Mexico’s new president, Andrés Manuel López Obrador—nicknamed AMLO among the public and in the media—took the oath of office on Dec. 1. As the first representative of the political left to be elected president in Mexico’s post-2000 democratic era, AMLO embodies a public that yearns for a dramatic change of direction.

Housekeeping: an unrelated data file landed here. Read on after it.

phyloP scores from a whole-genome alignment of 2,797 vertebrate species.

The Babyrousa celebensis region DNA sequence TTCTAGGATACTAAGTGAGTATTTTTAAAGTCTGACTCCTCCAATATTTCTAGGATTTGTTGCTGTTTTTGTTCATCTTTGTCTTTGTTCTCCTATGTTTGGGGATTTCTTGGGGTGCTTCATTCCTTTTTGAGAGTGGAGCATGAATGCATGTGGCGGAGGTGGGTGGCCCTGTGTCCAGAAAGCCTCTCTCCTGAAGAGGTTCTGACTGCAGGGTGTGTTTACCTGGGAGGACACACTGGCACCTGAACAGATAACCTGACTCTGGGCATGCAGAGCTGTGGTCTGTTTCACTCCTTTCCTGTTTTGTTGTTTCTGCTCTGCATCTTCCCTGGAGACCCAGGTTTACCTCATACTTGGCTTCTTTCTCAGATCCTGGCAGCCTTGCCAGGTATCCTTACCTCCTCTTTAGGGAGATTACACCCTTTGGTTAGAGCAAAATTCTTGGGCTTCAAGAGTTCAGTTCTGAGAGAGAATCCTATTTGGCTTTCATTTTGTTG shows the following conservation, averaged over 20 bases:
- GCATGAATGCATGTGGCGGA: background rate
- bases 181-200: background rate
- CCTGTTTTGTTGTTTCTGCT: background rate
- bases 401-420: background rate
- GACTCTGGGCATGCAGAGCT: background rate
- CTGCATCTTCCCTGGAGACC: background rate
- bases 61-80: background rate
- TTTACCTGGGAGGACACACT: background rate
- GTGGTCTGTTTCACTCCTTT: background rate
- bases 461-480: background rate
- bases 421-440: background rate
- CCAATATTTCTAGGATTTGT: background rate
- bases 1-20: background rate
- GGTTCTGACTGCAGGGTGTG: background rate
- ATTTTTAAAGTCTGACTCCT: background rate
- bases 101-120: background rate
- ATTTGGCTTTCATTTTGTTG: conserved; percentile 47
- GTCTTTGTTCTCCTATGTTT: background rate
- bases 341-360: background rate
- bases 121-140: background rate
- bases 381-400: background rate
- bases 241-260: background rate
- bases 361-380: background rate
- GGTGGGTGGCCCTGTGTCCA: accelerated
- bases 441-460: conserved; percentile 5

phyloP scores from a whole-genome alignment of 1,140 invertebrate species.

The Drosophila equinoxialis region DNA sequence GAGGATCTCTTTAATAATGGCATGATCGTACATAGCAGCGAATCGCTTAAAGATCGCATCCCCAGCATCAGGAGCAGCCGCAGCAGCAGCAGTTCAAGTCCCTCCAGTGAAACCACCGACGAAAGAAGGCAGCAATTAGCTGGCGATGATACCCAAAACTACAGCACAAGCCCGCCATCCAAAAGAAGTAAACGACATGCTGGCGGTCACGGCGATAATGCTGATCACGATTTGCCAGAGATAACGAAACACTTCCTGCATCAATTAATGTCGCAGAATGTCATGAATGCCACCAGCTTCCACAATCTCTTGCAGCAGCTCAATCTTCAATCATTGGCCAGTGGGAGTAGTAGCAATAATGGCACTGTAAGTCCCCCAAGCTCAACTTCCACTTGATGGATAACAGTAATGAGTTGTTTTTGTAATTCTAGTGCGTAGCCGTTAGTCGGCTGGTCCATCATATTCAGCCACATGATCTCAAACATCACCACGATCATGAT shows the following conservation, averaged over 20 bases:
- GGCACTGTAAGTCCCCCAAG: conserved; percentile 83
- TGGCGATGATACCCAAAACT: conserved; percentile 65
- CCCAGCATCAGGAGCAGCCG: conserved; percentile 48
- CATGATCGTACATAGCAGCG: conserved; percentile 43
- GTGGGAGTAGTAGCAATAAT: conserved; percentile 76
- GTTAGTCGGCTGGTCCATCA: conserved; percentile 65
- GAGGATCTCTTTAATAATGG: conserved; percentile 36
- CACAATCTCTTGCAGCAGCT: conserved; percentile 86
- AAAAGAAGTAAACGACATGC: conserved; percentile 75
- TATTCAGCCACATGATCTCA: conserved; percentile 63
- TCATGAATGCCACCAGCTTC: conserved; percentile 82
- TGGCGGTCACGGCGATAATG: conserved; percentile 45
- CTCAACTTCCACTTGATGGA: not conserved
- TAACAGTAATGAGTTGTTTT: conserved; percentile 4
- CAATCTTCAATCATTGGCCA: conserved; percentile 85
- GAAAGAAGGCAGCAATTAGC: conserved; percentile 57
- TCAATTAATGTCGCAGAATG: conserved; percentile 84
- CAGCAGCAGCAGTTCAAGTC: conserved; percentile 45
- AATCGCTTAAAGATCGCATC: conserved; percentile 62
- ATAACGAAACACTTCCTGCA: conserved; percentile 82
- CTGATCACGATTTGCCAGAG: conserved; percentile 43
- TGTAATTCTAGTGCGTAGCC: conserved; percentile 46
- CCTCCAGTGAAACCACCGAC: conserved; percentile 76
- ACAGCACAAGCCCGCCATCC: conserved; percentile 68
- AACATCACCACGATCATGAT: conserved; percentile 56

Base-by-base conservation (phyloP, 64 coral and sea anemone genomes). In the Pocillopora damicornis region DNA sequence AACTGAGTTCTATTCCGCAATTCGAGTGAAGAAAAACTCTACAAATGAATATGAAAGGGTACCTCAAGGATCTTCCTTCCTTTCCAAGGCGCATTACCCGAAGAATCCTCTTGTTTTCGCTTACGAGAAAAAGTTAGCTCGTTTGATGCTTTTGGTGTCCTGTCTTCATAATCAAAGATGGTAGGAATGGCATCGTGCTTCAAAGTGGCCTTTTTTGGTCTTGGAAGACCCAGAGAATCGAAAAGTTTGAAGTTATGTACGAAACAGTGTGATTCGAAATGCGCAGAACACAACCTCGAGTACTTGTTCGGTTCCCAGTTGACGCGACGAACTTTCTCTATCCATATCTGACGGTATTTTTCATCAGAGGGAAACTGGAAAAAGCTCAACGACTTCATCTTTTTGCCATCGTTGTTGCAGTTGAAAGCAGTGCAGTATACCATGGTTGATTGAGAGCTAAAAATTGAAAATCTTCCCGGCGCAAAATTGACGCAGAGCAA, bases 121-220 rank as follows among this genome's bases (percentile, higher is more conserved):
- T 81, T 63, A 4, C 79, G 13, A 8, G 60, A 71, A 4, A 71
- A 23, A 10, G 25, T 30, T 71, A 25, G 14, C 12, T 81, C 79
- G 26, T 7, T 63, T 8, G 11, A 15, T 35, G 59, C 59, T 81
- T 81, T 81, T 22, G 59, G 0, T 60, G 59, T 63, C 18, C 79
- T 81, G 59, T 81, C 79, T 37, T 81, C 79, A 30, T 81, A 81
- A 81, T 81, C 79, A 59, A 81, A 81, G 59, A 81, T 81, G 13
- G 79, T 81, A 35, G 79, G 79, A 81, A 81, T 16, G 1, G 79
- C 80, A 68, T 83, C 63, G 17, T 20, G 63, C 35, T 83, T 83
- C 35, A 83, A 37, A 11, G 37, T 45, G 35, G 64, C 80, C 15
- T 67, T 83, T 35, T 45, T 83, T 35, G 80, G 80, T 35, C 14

Jake Dizard is a postdoctoral fellow with the Mexico Security Initiative at the Robert S. Strauss Center for International Security and Law. He received his Ph.D. in 2018 from the Department of Government at the University of Texas at Austin. His dissertation focused on the militarization of public security and civil-military relations in Mexico and Colombia. Prior to his doctoral studies he worked as a Latin America political analyst at the NGO Freedom House, where he also managed a cross-national survey of democratic governance in developing countries and wrote pieces for outlets including the Miami Herald, Christian Science Monitor, and Harvard International Review. His research interests include security policy and rule of law systems in Latin America, accountability for state human rights violations, and civil-military relations in developing countries. He holds an MA in international relations from the Johns Hopkins University School of Advanced International Studies and a BA from the University of Wisconsin-Madison.
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